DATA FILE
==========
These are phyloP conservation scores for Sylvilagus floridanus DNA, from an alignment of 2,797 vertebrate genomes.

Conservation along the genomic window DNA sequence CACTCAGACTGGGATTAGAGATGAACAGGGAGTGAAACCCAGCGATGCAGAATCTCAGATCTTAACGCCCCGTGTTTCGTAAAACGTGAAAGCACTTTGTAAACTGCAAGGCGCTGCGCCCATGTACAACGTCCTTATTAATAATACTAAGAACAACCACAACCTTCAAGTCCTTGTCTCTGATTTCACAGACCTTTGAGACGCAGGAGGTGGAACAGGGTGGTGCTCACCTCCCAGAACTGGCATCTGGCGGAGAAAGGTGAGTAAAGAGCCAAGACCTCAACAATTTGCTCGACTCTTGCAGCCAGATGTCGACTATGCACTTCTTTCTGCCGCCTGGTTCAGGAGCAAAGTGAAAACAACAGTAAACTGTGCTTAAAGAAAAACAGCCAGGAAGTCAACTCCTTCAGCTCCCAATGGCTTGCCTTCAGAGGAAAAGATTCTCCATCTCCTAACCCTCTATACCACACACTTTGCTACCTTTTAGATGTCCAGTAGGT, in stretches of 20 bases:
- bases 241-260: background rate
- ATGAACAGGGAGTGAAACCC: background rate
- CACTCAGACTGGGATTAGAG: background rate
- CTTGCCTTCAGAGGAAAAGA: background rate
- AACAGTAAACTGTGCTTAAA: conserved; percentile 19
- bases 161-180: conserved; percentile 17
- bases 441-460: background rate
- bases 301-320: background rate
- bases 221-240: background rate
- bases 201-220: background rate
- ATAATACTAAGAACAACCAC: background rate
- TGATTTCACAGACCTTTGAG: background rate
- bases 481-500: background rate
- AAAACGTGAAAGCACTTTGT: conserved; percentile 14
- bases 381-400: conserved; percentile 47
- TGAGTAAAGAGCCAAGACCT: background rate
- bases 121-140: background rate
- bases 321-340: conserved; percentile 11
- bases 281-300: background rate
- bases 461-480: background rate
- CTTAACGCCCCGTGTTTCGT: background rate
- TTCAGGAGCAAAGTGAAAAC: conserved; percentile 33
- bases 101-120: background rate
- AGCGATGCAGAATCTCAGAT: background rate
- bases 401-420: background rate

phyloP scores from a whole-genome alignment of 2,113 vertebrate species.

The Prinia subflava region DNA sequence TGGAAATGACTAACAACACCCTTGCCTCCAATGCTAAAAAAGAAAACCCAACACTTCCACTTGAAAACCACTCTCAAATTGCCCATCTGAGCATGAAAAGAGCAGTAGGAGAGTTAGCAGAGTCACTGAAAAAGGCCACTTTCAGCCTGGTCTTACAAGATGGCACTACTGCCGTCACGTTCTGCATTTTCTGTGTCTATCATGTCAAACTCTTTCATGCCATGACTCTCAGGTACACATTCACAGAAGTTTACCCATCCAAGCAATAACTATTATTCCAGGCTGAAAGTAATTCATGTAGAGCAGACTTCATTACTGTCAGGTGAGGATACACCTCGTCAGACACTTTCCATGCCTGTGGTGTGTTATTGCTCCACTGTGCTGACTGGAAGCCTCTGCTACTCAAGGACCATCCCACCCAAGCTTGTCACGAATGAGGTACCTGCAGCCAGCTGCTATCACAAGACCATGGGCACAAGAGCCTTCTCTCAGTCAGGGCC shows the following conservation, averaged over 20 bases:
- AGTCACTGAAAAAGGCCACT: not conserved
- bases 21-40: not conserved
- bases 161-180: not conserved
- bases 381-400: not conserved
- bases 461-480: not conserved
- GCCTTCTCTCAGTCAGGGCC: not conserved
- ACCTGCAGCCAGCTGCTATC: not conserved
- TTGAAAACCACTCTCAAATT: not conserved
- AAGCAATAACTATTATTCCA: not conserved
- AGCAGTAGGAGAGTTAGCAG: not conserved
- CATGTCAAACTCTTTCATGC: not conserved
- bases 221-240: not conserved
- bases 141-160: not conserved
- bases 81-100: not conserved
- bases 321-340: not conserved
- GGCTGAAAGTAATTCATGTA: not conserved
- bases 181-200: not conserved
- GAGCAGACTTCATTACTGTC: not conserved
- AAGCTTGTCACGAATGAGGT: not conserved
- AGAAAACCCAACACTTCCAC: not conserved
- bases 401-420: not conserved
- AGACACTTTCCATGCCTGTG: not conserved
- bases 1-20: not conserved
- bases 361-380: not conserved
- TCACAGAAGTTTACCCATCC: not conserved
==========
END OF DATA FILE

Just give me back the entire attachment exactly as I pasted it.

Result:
These are phyloP conservation scores for Sylvilagus floridanus DNA, from an alignment of 2,797 vertebrate genomes.

Conservation along the genomic window DNA sequence CACTCAGACTGGGATTAGAGATGAACAGGGAGTGAAACCCAGCGATGCAGAATCTCAGATCTTAACGCCCCGTGTTTCGTAAAACGTGAAAGCACTTTGTAAACTGCAAGGCGCTGCGCCCATGTACAACGTCCTTATTAATAATACTAAGAACAACCACAACCTTCAAGTCCTTGTCTCTGATTTCACAGACCTTTGAGACGCAGGAGGTGGAACAGGGTGGTGCTCACCTCCCAGAACTGGCATCTGGCGGAGAAAGGTGAGTAAAGAGCCAAGACCTCAACAATTTGCTCGACTCTTGCAGCCAGATGTCGACTATGCACTTCTTTCTGCCGCCTGGTTCAGGAGCAAAGTGAAAACAACAGTAAACTGTGCTTAAAGAAAAACAGCCAGGAAGTCAACTCCTTCAGCTCCCAATGGCTTGCCTTCAGAGGAAAAGATTCTCCATCTCCTAACCCTCTATACCACACACTTTGCTACCTTTTAGATGTCCAGTAGGT, in stretches of 20 bases:
- bases 241-260: background rate
- ATGAACAGGGAGTGAAACCC: background rate
- CACTCAGACTGGGATTAGAG: background rate
- CTTGCCTTCAGAGGAAAAGA: background rate
- AACAGTAAACTGTGCTTAAA: conserved; percentile 19
- bases 161-180: conserved; percentile 17
- bases 441-460: background rate
- bases 301-320: background rate
- bases 221-240: background rate
- bases 201-220: background rate
- ATAATACTAAGAACAACCAC: background rate
- TGATTTCACAGACCTTTGAG: background rate
- bases 481-500: background rate
- AAAACGTGAAAGCACTTTGT: conserved; percentile 14
- bases 381-400: conserved; percentile 47
- TGAGTAAAGAGCCAAGACCT: background rate
- bases 121-140: background rate
- bases 321-340: conserved; percentile 11
- bases 281-300: background rate
- bases 461-480: background rate
- CTTAACGCCCCGTGTTTCGT: background rate
- TTCAGGAGCAAAGTGAAAAC: conserved; percentile 33
- bases 101-120: background rate
- AGCGATGCAGAATCTCAGAT: background rate
- bases 401-420: background rate

phyloP scores from a whole-genome alignment of 2,113 vertebrate species.

The Prinia subflava region DNA sequence TGGAAATGACTAACAACACCCTTGCCTCCAATGCTAAAAAAGAAAACCCAACACTTCCACTTGAAAACCACTCTCAAATTGCCCATCTGAGCATGAAAAGAGCAGTAGGAGAGTTAGCAGAGTCACTGAAAAAGGCCACTTTCAGCCTGGTCTTACAAGATGGCACTACTGCCGTCACGTTCTGCATTTTCTGTGTCTATCATGTCAAACTCTTTCATGCCATGACTCTCAGGTACACATTCACAGAAGTTTACCCATCCAAGCAATAACTATTATTCCAGGCTGAAAGTAATTCATGTAGAGCAGACTTCATTACTGTCAGGTGAGGATACACCTCGTCAGACACTTTCCATGCCTGTGGTGTGTTATTGCTCCACTGTGCTGACTGGAAGCCTCTGCTACTCAAGGACCATCCCACCCAAGCTTGTCACGAATGAGGTACCTGCAGCCAGCTGCTATCACAAGACCATGGGCACAAGAGCCTTCTCTCAGTCAGGGCC shows the following conservation, averaged over 20 bases:
- AGTCACTGAAAAAGGCCACT: not conserved
- bases 21-40: not conserved
- bases 161-180: not conserved
- bases 381-400: not conserved
- bases 461-480: not conserved
- GCCTTCTCTCAGTCAGGGCC: not conserved
- ACCTGCAGCCAGCTGCTATC: not conserved
- TTGAAAACCACTCTCAAATT: not conserved
- AAGCAATAACTATTATTCCA: not conserved
- AGCAGTAGGAGAGTTAGCAG: not conserved
- CATGTCAAACTCTTTCATGC: not conserved
- bases 221-240: not conserved
- bases 141-160: not conserved
- bases 81-100: not conserved
- bases 321-340: not conserved
- GGCTGAAAGTAATTCATGTA: not conserved
- bases 181-200: not conserved
- GAGCAGACTTCATTACTGTC: not conserved
- AAGCTTGTCACGAATGAGGT: not conserved
- AGAAAACCCAACACTTCCAC: not conserved
- bases 401-420: not conserved
- AGACACTTTCCATGCCTGTG: not conserved
- bases 1-20: not conserved
- bases 361-380: not conserved
- TCACAGAAGTTTACCCATCC: not conserved